He's looking very pretty perched atop my Hello Kitty pillow.

It's kind of all Asian themed. The dresser is Asian style, and the fan is from Ron of Japan, pretty much the coolest teppan-yeki place in downtown Chicago.

Here he is guarding my jacket, and my clapotis.

And of course, I'm browsing ravelry in the background.

He's just kind of posing here.

And looking very concerned here.

Perhaps he's concerned about the amount of time I spend on ravelry.

But this. This might be my favorite picture of him, ever.

So. Freaking. Cute. Excuse me while I go snorgle him some more.

Thursday, April 16, 2009


Duncan likes to show his belly. And why not? It's an extremely cute belly. I absolutely cannot resist the little speckles on it.

I love the little leopard speckles.
Fun fact: leopards are the only big cats that purr. I've heard it, and not only does it sound like a motor, it sounds like the motor of a tractor that happens to be located inside your ear. It's freaking adorable. And possibly deadly.

Really, tiny cats leave me scarred enough .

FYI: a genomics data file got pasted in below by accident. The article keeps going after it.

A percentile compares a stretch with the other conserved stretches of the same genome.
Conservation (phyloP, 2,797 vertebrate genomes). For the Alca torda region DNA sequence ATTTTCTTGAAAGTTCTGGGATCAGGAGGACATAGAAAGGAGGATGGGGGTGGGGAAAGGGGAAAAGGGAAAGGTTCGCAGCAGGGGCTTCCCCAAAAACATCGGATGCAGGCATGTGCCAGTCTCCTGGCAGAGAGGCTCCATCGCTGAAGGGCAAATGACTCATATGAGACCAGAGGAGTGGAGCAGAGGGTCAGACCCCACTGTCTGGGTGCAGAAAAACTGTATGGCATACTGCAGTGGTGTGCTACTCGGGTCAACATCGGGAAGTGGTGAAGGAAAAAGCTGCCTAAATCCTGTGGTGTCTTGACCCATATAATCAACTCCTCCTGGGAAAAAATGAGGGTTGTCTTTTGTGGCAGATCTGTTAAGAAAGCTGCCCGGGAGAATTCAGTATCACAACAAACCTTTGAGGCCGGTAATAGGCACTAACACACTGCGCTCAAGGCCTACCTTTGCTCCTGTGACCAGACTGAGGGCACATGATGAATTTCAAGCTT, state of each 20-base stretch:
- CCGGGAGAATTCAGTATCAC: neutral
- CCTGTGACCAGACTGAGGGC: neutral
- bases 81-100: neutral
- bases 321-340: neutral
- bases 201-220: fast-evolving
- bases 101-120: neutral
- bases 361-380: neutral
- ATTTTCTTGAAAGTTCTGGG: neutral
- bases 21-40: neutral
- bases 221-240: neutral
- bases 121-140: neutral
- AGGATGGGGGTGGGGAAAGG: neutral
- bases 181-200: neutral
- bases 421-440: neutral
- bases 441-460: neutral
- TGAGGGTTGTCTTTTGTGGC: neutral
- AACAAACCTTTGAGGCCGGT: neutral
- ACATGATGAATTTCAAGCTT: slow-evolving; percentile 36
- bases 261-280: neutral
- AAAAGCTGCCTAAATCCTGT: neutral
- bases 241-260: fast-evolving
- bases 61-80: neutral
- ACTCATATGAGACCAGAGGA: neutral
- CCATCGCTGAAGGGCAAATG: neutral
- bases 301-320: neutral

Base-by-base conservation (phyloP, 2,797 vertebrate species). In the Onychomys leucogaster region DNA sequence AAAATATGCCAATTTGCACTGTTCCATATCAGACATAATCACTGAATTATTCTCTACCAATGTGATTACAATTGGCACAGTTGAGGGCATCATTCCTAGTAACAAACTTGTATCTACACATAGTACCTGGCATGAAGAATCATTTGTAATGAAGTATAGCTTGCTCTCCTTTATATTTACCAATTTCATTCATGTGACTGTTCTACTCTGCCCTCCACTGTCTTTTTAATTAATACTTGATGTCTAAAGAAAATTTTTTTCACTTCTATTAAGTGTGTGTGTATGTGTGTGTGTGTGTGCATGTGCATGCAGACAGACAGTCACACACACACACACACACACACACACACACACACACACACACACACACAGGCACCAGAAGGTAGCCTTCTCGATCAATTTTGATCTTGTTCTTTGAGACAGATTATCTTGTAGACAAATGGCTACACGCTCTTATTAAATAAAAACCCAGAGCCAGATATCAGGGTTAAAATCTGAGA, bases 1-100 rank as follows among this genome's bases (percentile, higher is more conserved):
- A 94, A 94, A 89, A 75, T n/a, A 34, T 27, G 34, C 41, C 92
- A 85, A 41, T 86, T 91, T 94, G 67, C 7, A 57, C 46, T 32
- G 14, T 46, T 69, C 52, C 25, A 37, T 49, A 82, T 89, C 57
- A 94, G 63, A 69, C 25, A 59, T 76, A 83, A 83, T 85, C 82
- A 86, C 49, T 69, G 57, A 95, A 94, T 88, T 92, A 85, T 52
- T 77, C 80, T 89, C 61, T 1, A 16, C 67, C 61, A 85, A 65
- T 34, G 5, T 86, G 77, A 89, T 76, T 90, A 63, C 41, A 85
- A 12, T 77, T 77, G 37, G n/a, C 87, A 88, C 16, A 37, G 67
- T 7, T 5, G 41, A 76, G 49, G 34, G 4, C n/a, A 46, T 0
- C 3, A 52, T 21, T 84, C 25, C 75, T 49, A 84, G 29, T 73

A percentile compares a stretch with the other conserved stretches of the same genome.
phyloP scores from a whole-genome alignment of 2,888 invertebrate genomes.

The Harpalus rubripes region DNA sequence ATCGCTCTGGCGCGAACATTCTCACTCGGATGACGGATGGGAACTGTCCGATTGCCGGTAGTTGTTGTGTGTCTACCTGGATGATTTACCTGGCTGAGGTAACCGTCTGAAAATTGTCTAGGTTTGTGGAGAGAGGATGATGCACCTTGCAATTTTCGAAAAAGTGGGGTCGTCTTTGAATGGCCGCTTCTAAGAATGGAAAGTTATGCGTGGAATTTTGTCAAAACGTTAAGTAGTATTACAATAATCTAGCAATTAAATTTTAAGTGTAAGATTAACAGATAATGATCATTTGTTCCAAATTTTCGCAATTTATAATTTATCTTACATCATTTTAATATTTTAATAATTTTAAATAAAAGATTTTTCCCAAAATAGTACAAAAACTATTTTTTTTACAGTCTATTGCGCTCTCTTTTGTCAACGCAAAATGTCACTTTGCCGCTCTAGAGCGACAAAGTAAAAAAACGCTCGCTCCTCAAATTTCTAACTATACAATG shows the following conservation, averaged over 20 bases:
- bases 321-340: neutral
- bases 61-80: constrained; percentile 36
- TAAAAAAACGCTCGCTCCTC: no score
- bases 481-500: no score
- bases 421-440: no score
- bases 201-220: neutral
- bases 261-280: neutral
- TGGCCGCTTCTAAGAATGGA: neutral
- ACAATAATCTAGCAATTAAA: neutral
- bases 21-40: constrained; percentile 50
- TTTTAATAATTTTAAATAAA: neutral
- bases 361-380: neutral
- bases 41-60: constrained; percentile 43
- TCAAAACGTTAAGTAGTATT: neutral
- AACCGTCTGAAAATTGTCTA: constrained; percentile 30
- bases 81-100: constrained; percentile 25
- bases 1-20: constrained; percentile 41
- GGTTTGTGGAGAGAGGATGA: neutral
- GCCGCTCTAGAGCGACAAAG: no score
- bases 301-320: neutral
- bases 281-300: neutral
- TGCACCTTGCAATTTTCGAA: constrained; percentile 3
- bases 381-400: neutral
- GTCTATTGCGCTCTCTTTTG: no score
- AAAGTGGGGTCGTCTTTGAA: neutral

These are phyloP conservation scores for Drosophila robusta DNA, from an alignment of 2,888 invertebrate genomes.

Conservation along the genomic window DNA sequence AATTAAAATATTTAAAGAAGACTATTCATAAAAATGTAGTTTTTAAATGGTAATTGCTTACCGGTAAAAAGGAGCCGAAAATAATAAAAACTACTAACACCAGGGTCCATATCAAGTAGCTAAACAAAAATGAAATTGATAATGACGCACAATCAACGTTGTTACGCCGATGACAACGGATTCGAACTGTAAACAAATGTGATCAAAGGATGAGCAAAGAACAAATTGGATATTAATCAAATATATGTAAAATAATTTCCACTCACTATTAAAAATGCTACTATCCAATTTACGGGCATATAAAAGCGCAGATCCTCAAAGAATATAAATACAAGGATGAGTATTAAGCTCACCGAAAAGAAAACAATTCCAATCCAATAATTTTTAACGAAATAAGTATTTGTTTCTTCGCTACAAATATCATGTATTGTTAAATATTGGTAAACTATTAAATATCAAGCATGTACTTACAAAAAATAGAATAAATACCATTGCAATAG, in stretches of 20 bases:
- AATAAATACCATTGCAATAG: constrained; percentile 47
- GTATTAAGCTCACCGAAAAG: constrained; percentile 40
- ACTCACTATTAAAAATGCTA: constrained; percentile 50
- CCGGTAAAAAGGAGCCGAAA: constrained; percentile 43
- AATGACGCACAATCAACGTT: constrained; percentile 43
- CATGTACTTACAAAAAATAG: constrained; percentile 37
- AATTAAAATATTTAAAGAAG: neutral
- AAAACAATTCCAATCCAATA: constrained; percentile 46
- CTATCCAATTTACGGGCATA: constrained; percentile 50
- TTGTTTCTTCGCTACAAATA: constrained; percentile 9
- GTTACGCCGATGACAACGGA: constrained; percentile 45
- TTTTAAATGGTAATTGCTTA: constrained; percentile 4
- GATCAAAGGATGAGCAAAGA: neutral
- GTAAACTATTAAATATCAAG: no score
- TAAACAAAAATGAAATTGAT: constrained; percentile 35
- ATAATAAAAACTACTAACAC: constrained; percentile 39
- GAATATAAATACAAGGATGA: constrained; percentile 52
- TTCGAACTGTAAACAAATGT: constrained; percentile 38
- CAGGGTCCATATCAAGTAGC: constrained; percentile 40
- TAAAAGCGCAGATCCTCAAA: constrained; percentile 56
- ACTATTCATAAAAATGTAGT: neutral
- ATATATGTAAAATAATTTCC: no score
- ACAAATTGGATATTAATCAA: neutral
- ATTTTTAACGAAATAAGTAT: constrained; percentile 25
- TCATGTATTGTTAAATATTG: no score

Okay, this doesn't show his belly quite as well, but I like the happy, sleepy look on his face.

Also, the effect of the giant, razor sharp claws coming at you. On the large size on flickr it's a little scary. He's a mini tiger.
Fun fact: tigers are the only big cats that don't have retractable claws.
Worfy does not show his belly quite as often, but here is a rare sighting that he does seem particularly pleased about.

It's still fun to snorgle.
He's also a little bit cross eyed, which is incredibly cute when you dangle a toy in front of his face. But it also means the light from the flash catches his eyes very differently. I've been noticing that in a few pictures I've taken of him. It's not cataracts or anything, just a cute, slightly confused look.

Sunday, April 12, 2009

The Sock List

There are very few people on my sock list. Very few indeed. Hats are easy. I'll make a hat for just about anybody. Even a bag is within realm for the average friend or family member, but the sock list is short. You have to earn socks.
Socks take a long time. I read somewhere that the number of stitches in socks is about half that of a sweater. And they're usually a lot smaller than sweater yarn.
Up until now, this has been my sock list:

1. Me. (about 20 times. Okay, now I feel bad about being selfish.)
2. Mom. (twice)
3. My best friend since middle school. (once)
4. A guy I dated. (once. And we broke up the weekend I gave them to him. No more socks for boys.)
5. Babies, but they don't count because they're little.

It's not that socks aren't wonderful to knit, they totally are. They're completely and utterly addicting in ways you just don't understand until you knit and/or wear them. They're a lot of time invested, though. But since my sock drawer is pretty much overflowing at this point, I have added another person to my sock list. Also, she has earned it.